For more than 120 years the Sierra Club has encouraged outdoor enthusiasts to explore the Earth’s wild places in a safe and responsible manner. The organization works diligently to educate us on the fragility of our ecosystems and the importance of protecting them for future generations to enjoy as well. Recently the organization enlisted a new ambassador to their cause by recruiting model/actress Brooklyn Decker to join them on an outing to one of the most wild and remote places on the planet where they spent a week exploring the wilderness.
Brooklyn, along with her Sierra Club guides, made the long journey north to the Arctic National Wildlife Refuge located in northeast Alaska. While there, she spent her days hiking and whitewater rafting along the Marsh Fork of the Canning River. This is a place that few people are ever fortunate enough to see, as it is estimated that less than 50 people per year visit the 19.2 million acre refuge. To put that in perspective, Yellowstone National Park is a mere 2.2 million acres in size and sees more than 3 million visitors on an annual basis.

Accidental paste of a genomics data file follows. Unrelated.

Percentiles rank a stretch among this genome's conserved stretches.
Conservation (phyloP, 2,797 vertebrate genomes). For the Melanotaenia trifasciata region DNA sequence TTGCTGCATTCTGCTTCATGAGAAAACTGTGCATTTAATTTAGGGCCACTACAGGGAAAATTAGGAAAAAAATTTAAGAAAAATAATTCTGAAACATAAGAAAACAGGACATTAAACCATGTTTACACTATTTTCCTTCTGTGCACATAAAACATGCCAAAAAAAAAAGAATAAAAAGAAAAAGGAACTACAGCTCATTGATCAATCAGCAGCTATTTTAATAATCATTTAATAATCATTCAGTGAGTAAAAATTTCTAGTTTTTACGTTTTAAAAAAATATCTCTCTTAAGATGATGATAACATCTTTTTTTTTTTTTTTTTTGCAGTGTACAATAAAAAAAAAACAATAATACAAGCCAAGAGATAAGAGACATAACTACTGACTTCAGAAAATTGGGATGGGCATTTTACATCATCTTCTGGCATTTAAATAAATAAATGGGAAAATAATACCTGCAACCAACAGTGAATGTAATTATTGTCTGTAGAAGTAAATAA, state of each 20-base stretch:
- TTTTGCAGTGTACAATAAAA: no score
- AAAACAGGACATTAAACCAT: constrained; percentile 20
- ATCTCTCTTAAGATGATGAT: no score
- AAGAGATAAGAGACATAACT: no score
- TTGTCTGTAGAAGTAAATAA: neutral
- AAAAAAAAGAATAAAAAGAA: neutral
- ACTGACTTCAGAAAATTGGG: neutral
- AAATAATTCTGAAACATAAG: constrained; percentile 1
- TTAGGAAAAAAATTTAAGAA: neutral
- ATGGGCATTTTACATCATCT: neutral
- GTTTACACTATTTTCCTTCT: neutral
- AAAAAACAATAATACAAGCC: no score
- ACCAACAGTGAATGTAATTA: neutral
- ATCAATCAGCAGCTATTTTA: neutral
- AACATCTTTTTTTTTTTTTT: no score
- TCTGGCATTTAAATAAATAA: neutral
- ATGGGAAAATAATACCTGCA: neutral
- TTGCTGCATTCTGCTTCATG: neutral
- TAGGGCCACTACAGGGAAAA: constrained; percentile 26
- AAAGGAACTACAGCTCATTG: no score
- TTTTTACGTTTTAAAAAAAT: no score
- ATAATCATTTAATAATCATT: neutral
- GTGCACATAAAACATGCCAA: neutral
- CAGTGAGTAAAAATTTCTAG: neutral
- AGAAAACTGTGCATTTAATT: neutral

While in the Arctic, the model who has graced the covers of Sports Illustrated and Glamour, amongst numerous others, learned about conservation and climate change from environmental experts. She also learned about the mounting pressure to drill for oil inside the refuge, something that could have a devastating effect on the environment there. Those threats have prompted the Sierra Club to call for the refuge to be designated a national monument, something that would afford it further protection from becoming developed.The Arctic National Wildlife Refuge is home to a stunning array of animals. Each year thousands of migratory birds flock to the region for summer nesting including geese, swans, sea ducks, golden eagles and numerous other species. Additionally, large herds of caribou pass through the refuge on their annual migration, while Dell sheep and wolves make it their permanent home. Along its northern boundaries, polar bears hunt and hibernate while grizzly bears and arctic foxes are not uncommon sights during the summer months either.
For now, this is a pristine wilderness that is unlike any other on the planet. It is a remote region that remains largely untouched by man and personally I’d like to see it remain that way. As an adventure traveler who loves to explore the more remote corners of our planet, the ANWR is on my places that I would absolutely love to visit. But aside from allowing hikers, backpackers and other travelers into the refuge, I hope it never becomes more developed. There are some places on the Earth that should remain wild and this is one of them.
[Photo credit: Maggie Kao/Sierra Club]